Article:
SEEING THROUGH STUFF
In seventh grade Loretta invented X-ray glasses for Mrs. Spirrow's science class. Part of the big end-of-the-year project, it was technically a group effort. Raymond Henderson, Loretta's partner, came over twice "to help" and spent the entire time picking lint out of the family's dryer and various corners of the attic. Still, he received the same B-minus as Loretta, who had worked very hard.
The paper explaining the project was Raymond's sole responsibility. He, of course, did not finish the paper until the last minute (hence the B-minus) citing a slew of recent photo shoots and magazine interviews as an excuse, which Loretta found totally inadequate. Who cares about some stupid ball of lint, anyway?
In her family room Loretta sat in the high-backed throne chair, dangling her feet above the blue carpeting and avoiding the woeful gaze of her disappointed father. Sighing deeply, his elbow propped on the love seat's polished oak arm (with, as always, a silk handkerchief between his elbow and the wood, preventing the transfer of potentially finish-damaging oils to the arm of the loveseat, which was expensive and matched the blue shade of the carpet exactly). Loretta's father told her that he was very disappointed, referring to the completely un-Loretta-like B-minus on her big end-of-the-year science project.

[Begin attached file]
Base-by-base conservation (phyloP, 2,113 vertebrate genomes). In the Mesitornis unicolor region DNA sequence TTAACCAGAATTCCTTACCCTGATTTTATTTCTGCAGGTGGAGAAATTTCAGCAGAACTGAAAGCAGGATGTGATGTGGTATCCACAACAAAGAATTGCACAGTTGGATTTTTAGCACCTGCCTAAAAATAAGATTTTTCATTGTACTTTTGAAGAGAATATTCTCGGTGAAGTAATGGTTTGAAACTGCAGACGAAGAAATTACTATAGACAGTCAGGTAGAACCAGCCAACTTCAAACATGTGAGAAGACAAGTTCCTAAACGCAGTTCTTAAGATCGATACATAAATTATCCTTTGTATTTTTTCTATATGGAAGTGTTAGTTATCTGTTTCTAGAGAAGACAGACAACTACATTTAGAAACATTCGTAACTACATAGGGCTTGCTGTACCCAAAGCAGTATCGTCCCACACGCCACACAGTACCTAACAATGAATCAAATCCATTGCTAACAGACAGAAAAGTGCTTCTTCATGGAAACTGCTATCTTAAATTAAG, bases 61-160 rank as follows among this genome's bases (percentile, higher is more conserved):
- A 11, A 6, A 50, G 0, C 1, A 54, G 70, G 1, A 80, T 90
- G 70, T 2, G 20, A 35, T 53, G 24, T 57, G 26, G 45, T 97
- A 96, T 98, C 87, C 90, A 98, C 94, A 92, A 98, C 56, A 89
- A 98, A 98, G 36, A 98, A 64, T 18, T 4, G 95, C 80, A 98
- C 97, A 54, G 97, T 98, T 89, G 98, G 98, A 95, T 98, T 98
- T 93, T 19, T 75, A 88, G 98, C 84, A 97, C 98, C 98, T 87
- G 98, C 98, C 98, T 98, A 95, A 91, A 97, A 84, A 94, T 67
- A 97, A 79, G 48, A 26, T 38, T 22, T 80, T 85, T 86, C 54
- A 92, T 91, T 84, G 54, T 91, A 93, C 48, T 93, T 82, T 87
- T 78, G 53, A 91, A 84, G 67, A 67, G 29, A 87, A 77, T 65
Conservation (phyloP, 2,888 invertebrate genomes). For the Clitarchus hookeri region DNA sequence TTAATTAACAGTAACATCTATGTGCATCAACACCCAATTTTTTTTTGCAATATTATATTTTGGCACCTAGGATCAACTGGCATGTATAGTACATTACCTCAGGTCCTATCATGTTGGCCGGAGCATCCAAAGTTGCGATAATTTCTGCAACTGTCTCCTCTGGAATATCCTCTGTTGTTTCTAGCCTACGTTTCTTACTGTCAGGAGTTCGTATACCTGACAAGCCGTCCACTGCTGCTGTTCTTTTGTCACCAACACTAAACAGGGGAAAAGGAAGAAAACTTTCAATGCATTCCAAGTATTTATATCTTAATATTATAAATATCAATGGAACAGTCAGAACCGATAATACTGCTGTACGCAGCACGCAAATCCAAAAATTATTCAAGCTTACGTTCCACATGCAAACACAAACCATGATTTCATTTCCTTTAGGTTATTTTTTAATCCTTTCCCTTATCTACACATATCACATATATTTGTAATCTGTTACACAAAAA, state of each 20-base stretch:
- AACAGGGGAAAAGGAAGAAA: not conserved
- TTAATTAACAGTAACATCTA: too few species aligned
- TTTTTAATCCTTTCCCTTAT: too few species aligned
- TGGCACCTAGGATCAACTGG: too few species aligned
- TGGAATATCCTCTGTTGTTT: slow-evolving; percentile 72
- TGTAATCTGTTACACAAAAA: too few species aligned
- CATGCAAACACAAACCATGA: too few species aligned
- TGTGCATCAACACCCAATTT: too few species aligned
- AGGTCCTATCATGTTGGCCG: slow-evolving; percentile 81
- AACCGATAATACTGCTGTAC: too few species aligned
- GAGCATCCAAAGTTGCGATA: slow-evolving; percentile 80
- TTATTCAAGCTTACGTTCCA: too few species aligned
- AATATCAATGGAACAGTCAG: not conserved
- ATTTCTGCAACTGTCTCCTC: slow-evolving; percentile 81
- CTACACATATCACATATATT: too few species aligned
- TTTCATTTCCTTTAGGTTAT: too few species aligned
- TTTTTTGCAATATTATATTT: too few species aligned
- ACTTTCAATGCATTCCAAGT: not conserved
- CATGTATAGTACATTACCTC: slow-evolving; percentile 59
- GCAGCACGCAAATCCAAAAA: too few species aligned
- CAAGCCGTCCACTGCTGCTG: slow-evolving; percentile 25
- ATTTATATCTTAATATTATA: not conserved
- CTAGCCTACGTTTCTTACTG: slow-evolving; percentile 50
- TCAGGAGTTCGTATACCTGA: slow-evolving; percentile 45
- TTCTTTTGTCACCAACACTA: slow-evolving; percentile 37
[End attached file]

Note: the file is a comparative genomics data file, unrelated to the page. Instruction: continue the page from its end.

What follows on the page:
Loretta could have explained that most of the fault lay with Raymond Henderson, but that would be making excuses, which practice Loretta's father has never tolerated and he was certainly disappointed enough in Loretta as it was. Of course, she wouldn't even have had to make any excuses if her father had read the copy of the paper Raymond had written, which is pretty much as follows, only the spelling errors have been corrected. (Loretta's number one, beat all, bite-through-every-layer-of-skin-and-grind-the-bloody-bone-on-the-chalkboard pet peeve is improper spelling.)
Seeing Through Stuff
One night before the project was due, around 7:30, Loretta's doorbell rang and there stood Raymond pulling a crumpled sheet of notebook paper from the crooked pocket of his corduroy pants. Loretta grabbed the front door's frame and its week-old coat of ultra-bright white stain-resistant paint for support. The gnarled, jagged, frayed teeth still hung from the edge of the paper where it had been torn from the notebook. (Loretta's number-two-but-tagging-closely-behind-number-one, jaws-snapping-at-its-heels, mouth-covered-with-the-foam-of-bloodlust pet peeve is notebook paper without clean edges.)